The reality is, however, that most works are created in an environment of rich chaos: half finished bits, photos of strangers and loved ones, reference materials strewn about, tools of the trade on every surface and shelf.
A working studio is as alive as a tidal pool, constantly churning with material and color, the final works are almost like cast off shells, beautiful, but removed from the environment that gave life to them.
Check out Nellie Durand's two studios--North in Michigan and South in Tennessee--as she describes the balanced chaos that contains the energy and passion she brings to her work.
From Nellie's blog:
When I reorganized a year ago, I took the doors off the storage cabinets and way too many books out of the bookcases. My friends and the local library benefited from that task. Now most of my fabric stash is visible. My philosophy is, " If I can't see it, I don't have it". The silks, wools, etc. are in clear storage boxes stacked under the cutting table and sewing desk. I don't use those often, but I can still see and get at them.
The futon is my major "designing tool". I lay there studying whatever piece is on the design board. It's amazing what can be seen or realized in those moments of waking up or falling to sleep. Although, I'm thinking of replacing the futon with a stratalounger chair so there will be space to set up a table area just for fabric painting.
The important thing to remember is the "studio trap": many creative people (and I am one) spend a great deal of time deluding themselves that they will only truly be creative once they sink enough time and money into designing and building the perfect space.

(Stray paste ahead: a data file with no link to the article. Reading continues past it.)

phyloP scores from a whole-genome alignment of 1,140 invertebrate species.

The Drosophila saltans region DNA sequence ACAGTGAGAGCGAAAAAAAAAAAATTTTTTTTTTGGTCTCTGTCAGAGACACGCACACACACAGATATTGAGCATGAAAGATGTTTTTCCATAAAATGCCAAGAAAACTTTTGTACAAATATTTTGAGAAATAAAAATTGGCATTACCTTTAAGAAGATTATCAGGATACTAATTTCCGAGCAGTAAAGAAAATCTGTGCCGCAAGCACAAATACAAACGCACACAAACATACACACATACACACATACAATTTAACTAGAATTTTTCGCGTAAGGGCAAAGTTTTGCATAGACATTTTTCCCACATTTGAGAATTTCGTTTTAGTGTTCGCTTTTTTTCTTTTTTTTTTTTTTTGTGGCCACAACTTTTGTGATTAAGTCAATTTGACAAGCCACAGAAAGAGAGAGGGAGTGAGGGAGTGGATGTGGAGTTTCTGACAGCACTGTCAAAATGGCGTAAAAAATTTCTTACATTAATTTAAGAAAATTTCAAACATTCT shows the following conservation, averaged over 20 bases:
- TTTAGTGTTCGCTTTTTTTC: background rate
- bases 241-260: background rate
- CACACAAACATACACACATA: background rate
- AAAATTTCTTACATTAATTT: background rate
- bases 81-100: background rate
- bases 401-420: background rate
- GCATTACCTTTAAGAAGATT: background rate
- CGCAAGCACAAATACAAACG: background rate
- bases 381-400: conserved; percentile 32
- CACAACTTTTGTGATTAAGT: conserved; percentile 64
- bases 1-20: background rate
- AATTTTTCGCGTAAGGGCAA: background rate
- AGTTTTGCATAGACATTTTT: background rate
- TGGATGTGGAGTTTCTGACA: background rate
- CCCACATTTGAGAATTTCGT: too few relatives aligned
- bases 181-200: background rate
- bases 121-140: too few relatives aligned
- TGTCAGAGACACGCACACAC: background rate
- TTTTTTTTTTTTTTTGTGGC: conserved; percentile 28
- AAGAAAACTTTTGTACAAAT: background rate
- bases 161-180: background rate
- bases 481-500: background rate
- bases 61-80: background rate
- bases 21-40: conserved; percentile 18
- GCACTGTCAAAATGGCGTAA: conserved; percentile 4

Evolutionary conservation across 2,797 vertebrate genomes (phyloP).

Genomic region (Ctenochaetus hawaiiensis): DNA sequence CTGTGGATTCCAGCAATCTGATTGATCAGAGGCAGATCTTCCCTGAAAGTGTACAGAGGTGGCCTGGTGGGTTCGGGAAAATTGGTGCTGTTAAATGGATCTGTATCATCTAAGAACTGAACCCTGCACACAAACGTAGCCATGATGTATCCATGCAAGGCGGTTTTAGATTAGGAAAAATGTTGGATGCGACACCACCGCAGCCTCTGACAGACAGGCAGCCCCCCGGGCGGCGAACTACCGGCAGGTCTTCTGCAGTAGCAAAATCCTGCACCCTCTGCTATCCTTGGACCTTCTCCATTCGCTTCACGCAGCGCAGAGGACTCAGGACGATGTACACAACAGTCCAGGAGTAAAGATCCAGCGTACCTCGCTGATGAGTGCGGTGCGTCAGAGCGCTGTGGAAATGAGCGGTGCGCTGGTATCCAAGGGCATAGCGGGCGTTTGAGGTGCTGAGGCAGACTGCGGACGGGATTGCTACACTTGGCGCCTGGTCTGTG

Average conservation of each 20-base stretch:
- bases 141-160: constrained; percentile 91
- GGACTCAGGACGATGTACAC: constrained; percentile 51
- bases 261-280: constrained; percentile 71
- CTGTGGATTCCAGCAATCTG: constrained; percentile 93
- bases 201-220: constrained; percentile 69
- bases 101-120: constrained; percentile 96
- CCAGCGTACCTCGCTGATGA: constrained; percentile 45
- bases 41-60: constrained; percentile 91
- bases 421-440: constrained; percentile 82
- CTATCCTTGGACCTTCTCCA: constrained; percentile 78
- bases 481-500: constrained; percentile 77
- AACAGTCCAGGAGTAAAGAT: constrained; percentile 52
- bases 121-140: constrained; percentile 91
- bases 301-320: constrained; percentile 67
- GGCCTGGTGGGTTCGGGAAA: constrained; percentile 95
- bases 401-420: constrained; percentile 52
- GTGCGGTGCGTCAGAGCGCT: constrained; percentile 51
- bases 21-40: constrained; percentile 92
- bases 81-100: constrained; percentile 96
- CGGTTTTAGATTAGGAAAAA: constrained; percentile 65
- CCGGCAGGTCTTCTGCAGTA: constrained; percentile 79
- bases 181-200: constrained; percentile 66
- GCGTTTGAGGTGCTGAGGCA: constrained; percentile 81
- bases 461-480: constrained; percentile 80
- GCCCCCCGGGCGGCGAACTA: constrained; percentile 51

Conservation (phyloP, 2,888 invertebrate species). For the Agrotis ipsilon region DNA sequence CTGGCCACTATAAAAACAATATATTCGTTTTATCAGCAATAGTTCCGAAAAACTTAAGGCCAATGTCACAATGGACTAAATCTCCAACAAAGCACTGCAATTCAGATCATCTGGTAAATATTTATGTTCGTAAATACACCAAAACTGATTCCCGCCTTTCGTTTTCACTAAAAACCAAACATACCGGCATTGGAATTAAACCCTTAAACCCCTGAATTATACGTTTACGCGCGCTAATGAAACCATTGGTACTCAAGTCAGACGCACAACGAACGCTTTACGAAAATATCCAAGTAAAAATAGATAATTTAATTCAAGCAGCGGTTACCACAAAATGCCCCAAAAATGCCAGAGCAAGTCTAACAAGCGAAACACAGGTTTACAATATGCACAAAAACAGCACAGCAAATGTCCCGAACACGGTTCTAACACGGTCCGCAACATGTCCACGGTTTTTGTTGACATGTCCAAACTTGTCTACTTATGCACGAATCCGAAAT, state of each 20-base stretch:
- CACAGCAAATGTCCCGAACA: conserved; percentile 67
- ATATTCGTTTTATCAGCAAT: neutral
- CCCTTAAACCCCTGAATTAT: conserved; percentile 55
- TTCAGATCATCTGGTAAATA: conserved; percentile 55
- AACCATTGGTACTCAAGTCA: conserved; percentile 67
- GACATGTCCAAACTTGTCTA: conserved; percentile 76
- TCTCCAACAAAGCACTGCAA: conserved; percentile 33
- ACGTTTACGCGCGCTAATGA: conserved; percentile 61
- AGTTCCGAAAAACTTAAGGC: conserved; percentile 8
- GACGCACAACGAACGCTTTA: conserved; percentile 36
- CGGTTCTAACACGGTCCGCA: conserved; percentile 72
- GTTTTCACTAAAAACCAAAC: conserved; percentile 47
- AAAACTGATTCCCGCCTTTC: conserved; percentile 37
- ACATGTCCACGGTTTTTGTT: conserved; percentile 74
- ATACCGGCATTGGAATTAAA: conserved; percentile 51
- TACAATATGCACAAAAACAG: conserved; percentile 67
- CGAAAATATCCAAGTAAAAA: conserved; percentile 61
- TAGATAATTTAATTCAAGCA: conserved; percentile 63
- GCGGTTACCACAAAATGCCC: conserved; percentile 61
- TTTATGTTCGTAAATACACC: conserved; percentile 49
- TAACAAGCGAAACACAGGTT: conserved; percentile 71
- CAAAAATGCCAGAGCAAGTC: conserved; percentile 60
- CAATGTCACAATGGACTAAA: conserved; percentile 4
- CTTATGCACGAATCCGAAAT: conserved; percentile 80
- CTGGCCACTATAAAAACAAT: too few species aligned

It is important to remember that consistency is more important than complexity: you need to show up at the same place at regular intervals and focus on your work.
My studio has taken many forms in cities and dwellings ranging from apartments in St. Louis and Chicago to office spaces in Chicago to a 6' by 6' room in a private house in Poland.
Currently, it resides in a brick firehouse on Pittsburgh's North Side. But more important than the space, is the habit.
The habit of showing up and getting down to the business of creating.
Below are some inspirational books on both the spaces and processes a selection of artists have evolved over the years. My favorite is the work of Dan Eldon, who turned his journal into a vibrant, raw studio in its own right while he traveled in Africa, Europe and the US.
I'm honored that you featured my studios in your blog. I'm pleased with my spaces and how workable they are. Of course, it's possible to work in any, or no space if the desire and urge are present to do so.
I wanted to remind you of Hundertwasser's philosophy about studios.
"I found that the bigger the studio is, the bigger the windows, the worse the painter and the paintings. The smaller the studio, the smaller the windows, the better the paintings. When you have big windows you tend to look outside, and if you have small windows you tend to look inside - which is better." - This from the Harry Rand book; page 155.